It’s been one of the most astonishing changes in human anatomy. In just one generation, people all over the world have got a lot bigger. Although we’re also gradually getting a bit taller, the really big change has been in body fat. And while much of this is put down to lifestyle, some suggest that “obesity genes” mean it is easy for some people to gain weight and more difficult for them to lose weight.
However, in a new study published in the BMJ, we show that possessing the risk version of the FTO gene (the gene which has the biggest effect on body fatness) does not affect a person’s ability to lose weight.
In the UK in 1980, about 7% of adults were obese, but that figure is now nearly four times higher. Although Britons are among the fattest people in Europe, they don’t hold the world record. More than half of the adults in the Polynesian archipelago of Tonga are obese and rates are almost as high in Kiribati, the Federated States of Micronesia and in some Gulf States.
It’s easy to blame changes in lifestyle for the dramatic expansion of human waistlines. Most of us now sit down while we work, and motorised transport, lifts and escalators ensure that we don’t have to use much energy to move around. Of course, attractive energy-laden foods and drinks are readily available everywhere at historically low prices. So it’s obvious, isn’t it? We eat too much and we do too little physical activity, so the surplus energy has to go somewhere.
Like all other animals, we’ve also evolved to be very efficient at hanging on to any surplus energy which we tuck away as fat in adipocytes – our specialised fat-storage cells. In evolutionary terms, being able to store energy for times of food shortage or famine was a big advantage.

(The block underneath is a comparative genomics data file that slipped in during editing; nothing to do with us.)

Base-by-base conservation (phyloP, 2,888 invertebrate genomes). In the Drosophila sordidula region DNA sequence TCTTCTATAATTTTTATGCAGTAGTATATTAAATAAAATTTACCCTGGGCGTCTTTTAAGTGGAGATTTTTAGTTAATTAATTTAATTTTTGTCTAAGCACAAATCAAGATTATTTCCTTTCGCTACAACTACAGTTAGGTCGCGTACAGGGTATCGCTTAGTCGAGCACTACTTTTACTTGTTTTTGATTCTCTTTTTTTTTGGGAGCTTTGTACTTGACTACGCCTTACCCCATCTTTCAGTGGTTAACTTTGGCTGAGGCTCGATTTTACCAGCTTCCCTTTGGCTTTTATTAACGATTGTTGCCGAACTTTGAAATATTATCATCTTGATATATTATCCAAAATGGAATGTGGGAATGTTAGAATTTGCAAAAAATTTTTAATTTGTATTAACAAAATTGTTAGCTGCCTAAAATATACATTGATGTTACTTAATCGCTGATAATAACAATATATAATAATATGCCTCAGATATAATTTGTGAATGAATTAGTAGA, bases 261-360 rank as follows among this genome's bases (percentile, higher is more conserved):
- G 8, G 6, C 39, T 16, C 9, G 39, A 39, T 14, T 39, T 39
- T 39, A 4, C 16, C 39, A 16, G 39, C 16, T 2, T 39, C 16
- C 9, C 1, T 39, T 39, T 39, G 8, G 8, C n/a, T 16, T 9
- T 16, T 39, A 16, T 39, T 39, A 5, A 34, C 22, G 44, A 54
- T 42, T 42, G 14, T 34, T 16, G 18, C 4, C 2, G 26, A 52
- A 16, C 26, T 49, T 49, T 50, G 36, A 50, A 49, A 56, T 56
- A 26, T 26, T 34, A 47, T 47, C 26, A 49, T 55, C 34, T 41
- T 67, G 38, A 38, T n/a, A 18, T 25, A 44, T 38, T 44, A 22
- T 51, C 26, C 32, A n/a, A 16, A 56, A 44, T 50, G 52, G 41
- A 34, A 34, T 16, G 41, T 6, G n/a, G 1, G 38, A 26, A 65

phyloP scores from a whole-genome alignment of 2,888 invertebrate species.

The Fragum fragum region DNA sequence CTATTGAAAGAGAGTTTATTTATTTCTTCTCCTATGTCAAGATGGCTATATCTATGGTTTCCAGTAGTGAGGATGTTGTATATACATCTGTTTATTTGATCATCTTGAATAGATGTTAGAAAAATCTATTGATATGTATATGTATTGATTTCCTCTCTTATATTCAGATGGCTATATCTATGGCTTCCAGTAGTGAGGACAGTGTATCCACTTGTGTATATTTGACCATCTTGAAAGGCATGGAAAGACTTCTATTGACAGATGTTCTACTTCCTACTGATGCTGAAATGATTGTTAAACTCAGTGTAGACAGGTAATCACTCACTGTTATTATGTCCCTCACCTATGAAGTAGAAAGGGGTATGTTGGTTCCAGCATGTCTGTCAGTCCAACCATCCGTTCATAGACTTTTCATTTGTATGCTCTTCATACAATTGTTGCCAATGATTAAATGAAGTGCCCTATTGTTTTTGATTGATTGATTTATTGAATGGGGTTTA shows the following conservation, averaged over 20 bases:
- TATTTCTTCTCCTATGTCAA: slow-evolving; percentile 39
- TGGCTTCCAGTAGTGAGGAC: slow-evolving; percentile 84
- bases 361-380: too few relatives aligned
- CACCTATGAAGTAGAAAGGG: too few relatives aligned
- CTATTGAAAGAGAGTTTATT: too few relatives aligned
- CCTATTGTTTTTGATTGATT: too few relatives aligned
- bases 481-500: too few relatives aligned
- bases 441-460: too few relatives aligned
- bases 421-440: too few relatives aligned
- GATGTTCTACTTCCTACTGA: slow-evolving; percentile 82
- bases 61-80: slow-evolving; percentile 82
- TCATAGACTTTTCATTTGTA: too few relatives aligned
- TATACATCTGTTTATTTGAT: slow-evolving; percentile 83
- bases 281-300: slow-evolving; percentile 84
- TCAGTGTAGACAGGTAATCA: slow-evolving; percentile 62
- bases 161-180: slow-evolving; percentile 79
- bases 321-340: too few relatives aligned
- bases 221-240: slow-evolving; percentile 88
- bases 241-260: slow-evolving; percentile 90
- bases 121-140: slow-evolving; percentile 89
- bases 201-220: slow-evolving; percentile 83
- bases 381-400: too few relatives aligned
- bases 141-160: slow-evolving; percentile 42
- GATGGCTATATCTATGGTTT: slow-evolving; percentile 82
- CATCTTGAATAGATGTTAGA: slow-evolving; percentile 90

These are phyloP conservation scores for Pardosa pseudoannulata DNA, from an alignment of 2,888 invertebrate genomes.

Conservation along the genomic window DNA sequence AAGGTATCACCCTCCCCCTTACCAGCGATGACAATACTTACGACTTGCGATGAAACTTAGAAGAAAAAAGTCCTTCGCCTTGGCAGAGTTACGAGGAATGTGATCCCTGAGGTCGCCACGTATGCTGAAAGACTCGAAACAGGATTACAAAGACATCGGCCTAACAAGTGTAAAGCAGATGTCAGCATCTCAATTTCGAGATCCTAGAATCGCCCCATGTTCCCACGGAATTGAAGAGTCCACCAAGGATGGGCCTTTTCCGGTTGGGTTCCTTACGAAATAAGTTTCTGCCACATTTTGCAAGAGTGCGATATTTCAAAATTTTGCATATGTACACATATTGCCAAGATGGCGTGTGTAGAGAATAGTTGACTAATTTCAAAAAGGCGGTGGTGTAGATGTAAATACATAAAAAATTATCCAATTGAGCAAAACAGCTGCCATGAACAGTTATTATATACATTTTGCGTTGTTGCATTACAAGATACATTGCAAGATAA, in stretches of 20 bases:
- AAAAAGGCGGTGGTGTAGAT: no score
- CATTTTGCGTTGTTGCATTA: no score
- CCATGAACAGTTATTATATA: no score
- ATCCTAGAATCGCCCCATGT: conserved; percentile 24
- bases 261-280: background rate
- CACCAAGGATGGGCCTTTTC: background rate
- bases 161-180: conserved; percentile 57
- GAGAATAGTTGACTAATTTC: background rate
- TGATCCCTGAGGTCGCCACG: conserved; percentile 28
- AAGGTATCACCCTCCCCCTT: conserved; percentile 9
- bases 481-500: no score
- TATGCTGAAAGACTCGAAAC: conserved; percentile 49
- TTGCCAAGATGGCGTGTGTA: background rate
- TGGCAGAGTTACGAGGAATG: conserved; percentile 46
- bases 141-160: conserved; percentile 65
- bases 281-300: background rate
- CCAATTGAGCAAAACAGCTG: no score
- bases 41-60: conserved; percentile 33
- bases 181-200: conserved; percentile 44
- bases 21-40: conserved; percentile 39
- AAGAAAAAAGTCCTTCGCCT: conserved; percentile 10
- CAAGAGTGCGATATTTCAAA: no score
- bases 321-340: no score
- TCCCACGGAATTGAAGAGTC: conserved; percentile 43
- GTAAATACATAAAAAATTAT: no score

So it would be easy to blame our environment for today’s alarming obesity rates. But if obesity-causing environments are all around us, why aren’t we all overweight? Are some of us genetically predisposed to gain weight in such circumstances?
The FTO gene
Recent studies, which compared the genomes of hundreds of thousands of lean and obese people, have identified more than 90 genes associated with body fatness. The gene with the biggest effect is called FTO. So maybe some of us can blame our FTO, and other gene variants inherited from our parents, for those extra pounds.
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Being overweight or obese means that we live shorter lives and that we are much more likely to suffer from a wide range of health problems such as diabetes, bowel cancer and osteoarthritis. Governments are waking up to the economic and social costs of obesity including, rather belatedly, trying to halt and reverse rates of childhood obesity. So finding more effective ways of enabling people to lose weight is becoming a high priority.
Since people carrying the risk version of the FTO gene are heavier and 70% more likely to be obese, my colleagues and I wondered whether this would make it more difficult for those people to lose weight. To test this idea, we needed data from large numbers of people who had been tested for the FTO gene and who had taken part in high-quality, randomised, controlled, weight loss trials.
Pooling the data
We searched the world’s literature and were delighted when the researchers responsible for the eight biggest trials agreed to join our team. With this international collaboration of European and North American scientists, we could pool the individual data for more than 9,500 people who had taken part in the trials, which used diet, physical activity or drugs to induce weight loss.
Having applied robust statistical techniques to this data, we were surprised to discover that having the FTO gene had no effect on weight loss. The weight loss interventions were just as effective in people with the risk version of this gene as in everyone else. And our finding appears to be universal – it applies to men and women, to younger and older people, and to Caucasians and Black Americans.
This is important news for people trying to lose weight since it means that diet, physical activity or drug-based weight loss plans will work just as well in those who carry the FTO gene. At the societal level, it emphasises the urgency in changing our obesity-causing environment towards one in which eating more healthily and being more active become the norm for everyone. Genetics may influence weight, but it doesn’t dictate what you can do about it.
About The Author
John Mathers, Professor of human nutrition, Newcastle University